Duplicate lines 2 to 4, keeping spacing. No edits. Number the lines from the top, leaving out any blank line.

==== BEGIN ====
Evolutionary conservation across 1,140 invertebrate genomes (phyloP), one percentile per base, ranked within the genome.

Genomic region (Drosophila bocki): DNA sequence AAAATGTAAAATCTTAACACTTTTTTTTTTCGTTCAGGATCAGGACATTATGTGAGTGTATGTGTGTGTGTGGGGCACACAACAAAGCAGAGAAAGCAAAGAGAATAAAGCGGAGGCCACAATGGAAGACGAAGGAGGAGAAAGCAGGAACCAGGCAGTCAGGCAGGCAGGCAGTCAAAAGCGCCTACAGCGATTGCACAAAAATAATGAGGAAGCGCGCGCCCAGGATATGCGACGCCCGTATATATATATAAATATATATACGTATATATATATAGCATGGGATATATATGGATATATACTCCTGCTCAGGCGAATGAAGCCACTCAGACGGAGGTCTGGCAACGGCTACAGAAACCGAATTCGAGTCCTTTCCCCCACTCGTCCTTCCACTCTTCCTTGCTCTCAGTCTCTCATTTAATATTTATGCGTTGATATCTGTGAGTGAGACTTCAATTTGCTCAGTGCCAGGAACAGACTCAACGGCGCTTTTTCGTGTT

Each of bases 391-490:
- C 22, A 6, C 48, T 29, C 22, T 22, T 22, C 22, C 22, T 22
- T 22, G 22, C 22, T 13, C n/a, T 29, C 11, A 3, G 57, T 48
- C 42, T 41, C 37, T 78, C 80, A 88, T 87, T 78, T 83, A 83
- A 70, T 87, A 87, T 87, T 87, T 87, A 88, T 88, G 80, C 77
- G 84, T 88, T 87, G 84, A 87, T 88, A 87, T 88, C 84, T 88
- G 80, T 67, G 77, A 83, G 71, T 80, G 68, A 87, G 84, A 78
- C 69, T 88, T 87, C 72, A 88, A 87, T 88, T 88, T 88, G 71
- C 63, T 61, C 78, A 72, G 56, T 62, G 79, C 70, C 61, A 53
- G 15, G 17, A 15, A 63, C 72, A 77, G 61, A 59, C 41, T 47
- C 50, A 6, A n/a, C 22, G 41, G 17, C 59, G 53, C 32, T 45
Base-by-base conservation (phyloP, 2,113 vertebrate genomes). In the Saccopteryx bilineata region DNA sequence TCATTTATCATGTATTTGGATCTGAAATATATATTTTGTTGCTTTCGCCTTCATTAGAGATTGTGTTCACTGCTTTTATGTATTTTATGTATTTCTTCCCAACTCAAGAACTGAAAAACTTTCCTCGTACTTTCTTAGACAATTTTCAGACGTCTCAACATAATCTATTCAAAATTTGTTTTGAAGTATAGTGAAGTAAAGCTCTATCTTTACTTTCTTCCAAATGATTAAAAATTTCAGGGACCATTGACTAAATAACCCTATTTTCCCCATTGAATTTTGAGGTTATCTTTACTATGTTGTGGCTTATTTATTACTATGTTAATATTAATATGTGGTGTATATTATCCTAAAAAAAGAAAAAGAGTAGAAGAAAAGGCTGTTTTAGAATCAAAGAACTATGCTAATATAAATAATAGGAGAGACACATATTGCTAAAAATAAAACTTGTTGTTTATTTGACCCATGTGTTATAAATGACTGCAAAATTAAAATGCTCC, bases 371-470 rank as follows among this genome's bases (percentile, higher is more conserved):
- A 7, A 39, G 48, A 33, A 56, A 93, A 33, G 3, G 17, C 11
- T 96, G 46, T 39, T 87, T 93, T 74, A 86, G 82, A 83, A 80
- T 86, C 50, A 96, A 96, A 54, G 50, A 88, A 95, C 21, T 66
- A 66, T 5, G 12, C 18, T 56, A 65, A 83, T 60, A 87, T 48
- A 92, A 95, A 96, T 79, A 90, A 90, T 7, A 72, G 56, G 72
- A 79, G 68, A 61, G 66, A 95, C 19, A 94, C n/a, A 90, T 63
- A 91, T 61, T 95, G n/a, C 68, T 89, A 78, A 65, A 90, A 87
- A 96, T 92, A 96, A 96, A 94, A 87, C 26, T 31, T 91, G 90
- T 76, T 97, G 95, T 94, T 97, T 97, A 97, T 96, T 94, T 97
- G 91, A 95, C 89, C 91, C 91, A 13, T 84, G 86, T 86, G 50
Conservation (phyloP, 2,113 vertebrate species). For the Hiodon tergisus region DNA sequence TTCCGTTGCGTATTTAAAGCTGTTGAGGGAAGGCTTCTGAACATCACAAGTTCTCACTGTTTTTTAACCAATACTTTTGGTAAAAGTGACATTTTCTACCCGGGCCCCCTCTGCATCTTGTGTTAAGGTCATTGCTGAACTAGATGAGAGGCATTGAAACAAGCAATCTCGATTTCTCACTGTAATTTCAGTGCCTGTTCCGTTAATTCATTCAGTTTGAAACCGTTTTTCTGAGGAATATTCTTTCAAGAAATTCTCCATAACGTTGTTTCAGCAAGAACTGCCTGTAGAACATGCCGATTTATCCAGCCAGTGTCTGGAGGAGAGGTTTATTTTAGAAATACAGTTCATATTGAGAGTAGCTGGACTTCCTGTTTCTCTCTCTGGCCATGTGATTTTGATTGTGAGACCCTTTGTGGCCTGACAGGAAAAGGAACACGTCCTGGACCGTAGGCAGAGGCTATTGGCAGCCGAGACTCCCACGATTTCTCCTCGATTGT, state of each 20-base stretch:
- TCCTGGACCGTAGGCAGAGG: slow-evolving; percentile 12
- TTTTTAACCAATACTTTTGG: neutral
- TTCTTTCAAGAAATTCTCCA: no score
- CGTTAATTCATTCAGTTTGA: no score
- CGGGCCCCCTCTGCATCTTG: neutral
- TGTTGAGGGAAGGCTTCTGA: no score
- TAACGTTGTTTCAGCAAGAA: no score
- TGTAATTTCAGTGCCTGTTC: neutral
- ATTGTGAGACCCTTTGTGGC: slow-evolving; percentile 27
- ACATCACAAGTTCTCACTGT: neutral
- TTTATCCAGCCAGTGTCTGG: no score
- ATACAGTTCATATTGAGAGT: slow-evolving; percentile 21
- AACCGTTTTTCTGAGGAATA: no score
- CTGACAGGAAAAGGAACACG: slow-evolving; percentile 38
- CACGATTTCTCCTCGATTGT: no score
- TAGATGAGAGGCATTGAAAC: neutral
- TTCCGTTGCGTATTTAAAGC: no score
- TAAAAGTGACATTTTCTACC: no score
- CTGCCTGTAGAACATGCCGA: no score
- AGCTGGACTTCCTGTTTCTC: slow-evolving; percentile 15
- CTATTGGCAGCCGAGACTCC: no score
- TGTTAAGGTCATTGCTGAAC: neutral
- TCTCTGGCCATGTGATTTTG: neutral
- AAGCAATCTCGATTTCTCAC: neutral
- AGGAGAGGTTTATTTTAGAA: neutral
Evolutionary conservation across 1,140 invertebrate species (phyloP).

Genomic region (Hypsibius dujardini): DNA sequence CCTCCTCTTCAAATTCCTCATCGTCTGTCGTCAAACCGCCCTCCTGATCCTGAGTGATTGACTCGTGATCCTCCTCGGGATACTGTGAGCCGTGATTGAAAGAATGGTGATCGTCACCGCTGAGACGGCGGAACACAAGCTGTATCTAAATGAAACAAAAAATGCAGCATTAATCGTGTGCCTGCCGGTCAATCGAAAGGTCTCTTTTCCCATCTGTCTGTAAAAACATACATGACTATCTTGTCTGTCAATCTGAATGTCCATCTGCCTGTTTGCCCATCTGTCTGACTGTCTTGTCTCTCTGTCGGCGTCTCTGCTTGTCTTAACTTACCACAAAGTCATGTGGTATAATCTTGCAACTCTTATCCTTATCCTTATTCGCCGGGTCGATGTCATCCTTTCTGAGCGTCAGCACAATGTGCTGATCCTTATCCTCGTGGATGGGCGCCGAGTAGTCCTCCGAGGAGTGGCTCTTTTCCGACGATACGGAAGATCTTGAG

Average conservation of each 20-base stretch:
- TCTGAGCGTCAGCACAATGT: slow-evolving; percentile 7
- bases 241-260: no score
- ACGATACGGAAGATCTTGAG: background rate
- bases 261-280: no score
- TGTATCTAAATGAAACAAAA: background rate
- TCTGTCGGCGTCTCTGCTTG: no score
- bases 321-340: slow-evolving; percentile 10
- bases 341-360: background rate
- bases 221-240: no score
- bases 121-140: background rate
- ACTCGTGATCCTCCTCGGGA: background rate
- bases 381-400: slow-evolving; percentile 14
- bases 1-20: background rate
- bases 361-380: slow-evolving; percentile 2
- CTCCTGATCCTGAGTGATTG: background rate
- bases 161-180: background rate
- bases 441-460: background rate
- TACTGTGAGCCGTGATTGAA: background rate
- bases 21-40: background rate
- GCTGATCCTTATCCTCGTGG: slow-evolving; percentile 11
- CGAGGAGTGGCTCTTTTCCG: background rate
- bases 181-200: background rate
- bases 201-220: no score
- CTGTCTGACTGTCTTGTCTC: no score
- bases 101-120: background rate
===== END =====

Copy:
Genomic region (Drosophila bocki): DNA sequence AAAATGTAAAATCTTAACACTTTTTTTTTTCGTTCAGGATCAGGACATTATGTGAGTGTATGTGTGTGTGTGGGGCACACAACAAAGCAGAGAAAGCAAAGAGAATAAAGCGGAGGCCACAATGGAAGACGAAGGAGGAGAAAGCAGGAACCAGGCAGTCAGGCAGGCAGGCAGTCAAAAGCGCCTACAGCGATTGCACAAAAATAATGAGGAAGCGCGCGCCCAGGATATGCGACGCCCGTATATATATATAAATATATATACGTATATATATATAGCATGGGATATATATGGATATATACTCCTGCTCAGGCGAATGAAGCCACTCAGACGGAGGTCTGGCAACGGCTACAGAAACCGAATTCGAGTCCTTTCCCCCACTCGTCCTTCCACTCTTCCTTGCTCTCAGTCTCTCATTTAATATTTATGCGTTGATATCTGTGAGTGAGACTTCAATTTGCTCAGTGCCAGGAACAGACTCAACGGCGCTTTTTCGTGTT

Each of bases 391-490:
- C 22, A 6, C 48, T 29, C 22, T 22, T 22, C 22, C 22, T 22